A global umbrella organization has been set up to draft, and promote adherence to, corporate ethical and social standards for the worldwide jewelry industry and to preserve consumer confidence in it. The organization, called “The Council for Responsible Jewellery Practices” was legally established in May in London, England. Its founding members include almost 20 national and international industry organizations and trade groups, among them, Jewelers of America , the largest retail jewelers group, and CIBJO.
A formal announcement of the formation of the CRJP and its goals is expected in the near future.
Matthew A. Runci, president and CEO of JA, which has some 11,000 retail members, detailed plans of the new organization in his seminar on “Consumer Confidence and Social, Ethical and Environmental Responsibility,” presented Thursday during the education program of JCK Show in Las Vegas, Nev.
In today’s world, issues in one segment of the jewelry industry, such as conflict diamonds in the mining and manufacture sectors, affect consumers’ opinions of the entire trade, he noted.
“You, the retail jeweler, are the face of the industry to the public and most directly affected,” said Runci. “If we lose the consumer’s confidence in us and our product, we lose business.
That’s why jewelers should support this effort to establish corporate standards for the worldwide industry to deal with potential social, ethical, and environmental issues before they generate negative media and special interest groups’ reports, he said.
“It’s no longer enough to say we nice, ethical people,” he said. “We must be able to prove it” through active industry collaboration, as other industries—such as forestry or cocoa—have already done.”
The intent of the CRJP, said Runci, is to set standards for corporate responsibility for the industry, from mining to retailing; to promote compliance with them through education and cooperation among national and international groups, and to be a spokesperson for the industry on issues that arise. Work on establishing the international group has been going on since last October.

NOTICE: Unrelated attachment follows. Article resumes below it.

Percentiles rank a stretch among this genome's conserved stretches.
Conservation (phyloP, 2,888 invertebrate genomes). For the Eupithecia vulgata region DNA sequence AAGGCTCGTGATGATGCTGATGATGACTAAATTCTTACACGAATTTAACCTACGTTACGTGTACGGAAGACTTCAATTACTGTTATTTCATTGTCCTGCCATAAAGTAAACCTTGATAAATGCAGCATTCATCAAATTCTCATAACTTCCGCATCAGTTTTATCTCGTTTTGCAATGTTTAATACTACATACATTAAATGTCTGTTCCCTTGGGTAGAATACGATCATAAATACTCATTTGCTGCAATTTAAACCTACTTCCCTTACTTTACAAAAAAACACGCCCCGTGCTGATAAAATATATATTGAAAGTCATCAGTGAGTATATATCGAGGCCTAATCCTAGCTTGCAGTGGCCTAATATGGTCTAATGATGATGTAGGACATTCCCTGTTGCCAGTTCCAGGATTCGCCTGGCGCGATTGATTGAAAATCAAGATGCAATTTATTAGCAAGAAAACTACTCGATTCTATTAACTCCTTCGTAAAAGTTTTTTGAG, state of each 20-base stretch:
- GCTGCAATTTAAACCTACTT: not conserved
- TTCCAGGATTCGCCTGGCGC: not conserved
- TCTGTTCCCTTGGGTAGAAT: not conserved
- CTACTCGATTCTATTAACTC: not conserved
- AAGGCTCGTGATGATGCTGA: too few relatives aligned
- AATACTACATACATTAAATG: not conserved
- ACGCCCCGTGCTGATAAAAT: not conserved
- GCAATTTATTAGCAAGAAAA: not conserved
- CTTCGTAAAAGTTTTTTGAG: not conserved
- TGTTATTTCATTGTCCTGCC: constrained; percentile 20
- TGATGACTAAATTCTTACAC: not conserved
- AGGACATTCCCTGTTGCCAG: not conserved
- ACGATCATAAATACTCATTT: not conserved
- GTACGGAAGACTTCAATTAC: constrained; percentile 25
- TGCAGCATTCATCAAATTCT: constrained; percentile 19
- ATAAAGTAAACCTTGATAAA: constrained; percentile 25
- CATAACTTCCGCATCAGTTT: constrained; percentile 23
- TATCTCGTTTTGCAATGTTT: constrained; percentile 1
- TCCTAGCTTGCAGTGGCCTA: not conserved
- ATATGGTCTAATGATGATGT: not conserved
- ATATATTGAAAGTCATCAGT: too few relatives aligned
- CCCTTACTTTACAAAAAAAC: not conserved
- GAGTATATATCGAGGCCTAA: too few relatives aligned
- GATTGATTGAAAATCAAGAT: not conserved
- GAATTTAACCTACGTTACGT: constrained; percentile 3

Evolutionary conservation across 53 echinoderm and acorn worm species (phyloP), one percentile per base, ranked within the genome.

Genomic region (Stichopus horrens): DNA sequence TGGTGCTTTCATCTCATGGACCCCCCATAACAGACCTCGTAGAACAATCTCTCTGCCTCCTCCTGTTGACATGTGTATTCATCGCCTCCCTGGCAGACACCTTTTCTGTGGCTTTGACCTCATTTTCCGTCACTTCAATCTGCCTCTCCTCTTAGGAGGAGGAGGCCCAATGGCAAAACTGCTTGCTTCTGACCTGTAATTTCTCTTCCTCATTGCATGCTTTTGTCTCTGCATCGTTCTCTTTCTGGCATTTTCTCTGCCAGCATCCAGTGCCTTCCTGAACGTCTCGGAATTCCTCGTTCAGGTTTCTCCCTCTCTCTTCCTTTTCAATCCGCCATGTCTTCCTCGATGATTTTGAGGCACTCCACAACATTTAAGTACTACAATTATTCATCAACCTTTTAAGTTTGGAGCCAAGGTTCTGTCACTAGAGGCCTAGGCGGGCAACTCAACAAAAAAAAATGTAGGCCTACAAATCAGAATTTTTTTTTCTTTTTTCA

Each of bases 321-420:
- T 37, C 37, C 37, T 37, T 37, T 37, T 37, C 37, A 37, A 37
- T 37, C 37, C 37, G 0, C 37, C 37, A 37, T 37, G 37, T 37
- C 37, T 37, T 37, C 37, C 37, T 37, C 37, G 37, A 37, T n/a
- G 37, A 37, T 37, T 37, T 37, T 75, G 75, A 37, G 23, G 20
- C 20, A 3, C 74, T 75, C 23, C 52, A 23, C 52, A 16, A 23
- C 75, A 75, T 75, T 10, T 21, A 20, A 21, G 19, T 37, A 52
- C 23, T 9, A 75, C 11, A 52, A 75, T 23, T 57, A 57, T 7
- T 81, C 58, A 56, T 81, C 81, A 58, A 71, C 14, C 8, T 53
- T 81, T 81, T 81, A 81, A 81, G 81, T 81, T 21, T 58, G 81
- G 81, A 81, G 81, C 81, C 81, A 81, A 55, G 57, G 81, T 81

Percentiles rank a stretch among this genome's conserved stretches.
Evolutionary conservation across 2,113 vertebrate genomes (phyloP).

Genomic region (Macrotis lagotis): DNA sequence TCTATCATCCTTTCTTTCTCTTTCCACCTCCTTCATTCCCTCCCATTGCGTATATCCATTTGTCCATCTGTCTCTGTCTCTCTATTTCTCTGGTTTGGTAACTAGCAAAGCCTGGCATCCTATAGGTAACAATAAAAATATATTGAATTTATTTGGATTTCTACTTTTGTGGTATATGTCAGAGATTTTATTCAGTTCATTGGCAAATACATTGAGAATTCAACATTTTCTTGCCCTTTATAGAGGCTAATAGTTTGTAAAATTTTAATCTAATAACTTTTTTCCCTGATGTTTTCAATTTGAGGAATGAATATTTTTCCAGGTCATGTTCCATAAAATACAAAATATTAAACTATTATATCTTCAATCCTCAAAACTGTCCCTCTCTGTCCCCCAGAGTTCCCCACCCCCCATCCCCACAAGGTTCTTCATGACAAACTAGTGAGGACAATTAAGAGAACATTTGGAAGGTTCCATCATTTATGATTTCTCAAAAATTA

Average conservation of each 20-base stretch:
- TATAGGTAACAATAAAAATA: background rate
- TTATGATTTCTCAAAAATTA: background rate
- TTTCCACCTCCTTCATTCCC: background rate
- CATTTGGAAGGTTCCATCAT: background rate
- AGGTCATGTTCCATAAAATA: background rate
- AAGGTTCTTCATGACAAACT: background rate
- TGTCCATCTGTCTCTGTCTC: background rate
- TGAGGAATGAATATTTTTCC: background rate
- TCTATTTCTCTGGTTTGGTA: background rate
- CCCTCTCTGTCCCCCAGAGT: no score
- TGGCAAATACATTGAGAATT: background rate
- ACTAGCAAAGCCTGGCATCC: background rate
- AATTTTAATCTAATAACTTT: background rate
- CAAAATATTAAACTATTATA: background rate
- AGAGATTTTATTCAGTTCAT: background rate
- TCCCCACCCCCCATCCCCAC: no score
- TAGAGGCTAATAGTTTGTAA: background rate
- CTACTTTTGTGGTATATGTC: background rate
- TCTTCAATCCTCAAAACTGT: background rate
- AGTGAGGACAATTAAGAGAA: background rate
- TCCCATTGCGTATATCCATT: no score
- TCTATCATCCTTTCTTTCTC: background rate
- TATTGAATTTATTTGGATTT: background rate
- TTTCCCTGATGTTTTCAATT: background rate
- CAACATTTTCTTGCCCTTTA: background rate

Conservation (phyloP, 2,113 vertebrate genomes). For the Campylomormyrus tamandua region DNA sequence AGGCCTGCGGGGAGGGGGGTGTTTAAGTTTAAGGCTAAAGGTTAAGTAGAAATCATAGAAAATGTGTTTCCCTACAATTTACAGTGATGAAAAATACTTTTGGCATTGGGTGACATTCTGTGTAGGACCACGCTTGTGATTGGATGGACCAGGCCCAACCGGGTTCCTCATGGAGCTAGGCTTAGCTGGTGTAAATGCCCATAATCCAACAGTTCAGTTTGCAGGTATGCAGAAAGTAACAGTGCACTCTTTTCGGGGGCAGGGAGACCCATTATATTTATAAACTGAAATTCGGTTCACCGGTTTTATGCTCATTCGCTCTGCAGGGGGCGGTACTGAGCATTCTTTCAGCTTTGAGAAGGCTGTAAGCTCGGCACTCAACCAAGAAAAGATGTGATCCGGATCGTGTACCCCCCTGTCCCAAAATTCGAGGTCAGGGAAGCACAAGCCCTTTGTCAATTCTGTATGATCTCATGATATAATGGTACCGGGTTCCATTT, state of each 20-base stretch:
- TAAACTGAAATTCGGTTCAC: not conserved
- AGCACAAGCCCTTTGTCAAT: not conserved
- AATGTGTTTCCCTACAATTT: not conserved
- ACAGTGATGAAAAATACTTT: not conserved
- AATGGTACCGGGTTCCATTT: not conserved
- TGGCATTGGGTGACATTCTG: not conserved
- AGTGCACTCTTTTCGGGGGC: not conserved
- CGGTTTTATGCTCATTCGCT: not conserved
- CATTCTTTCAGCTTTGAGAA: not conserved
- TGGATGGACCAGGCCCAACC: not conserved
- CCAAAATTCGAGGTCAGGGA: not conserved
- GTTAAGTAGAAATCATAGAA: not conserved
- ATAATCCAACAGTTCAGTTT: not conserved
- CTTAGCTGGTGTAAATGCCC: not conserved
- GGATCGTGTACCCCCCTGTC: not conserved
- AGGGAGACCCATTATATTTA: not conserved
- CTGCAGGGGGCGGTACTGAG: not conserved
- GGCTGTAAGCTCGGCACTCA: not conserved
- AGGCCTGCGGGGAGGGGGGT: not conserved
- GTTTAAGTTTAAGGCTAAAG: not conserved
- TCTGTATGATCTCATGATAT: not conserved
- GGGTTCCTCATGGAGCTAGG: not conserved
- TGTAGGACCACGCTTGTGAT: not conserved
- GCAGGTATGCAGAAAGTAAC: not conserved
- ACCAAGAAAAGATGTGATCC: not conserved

Immediate plans for the CRJP in the next six months call for:
* Meeting with various Non-Government Groups, which are special interest and church groups which have actively campaigned and/or expressed concerns about practices in the industry, especially in the mining and manufacturing segments. The aim, said Runci, is to eventually to involve them in the new organization in an advisory capacity.
* Develop operational, membership, financial, and marketing plans for the CRJP. The organization, headquartered in London, is in the process of putting together a professional staff, including a director.
* Consulting with industry members, starting this summer with “forums” at industry trade shows around the world.
* Drafting a “Code of Principles” and a “Code of Best Practices.” Formal adoption and implementation of those is anticipated for 2006, following industry input and review. A Web site will be set up that will present the drafts of the codes and also be a means to reach out to other industries that have interest.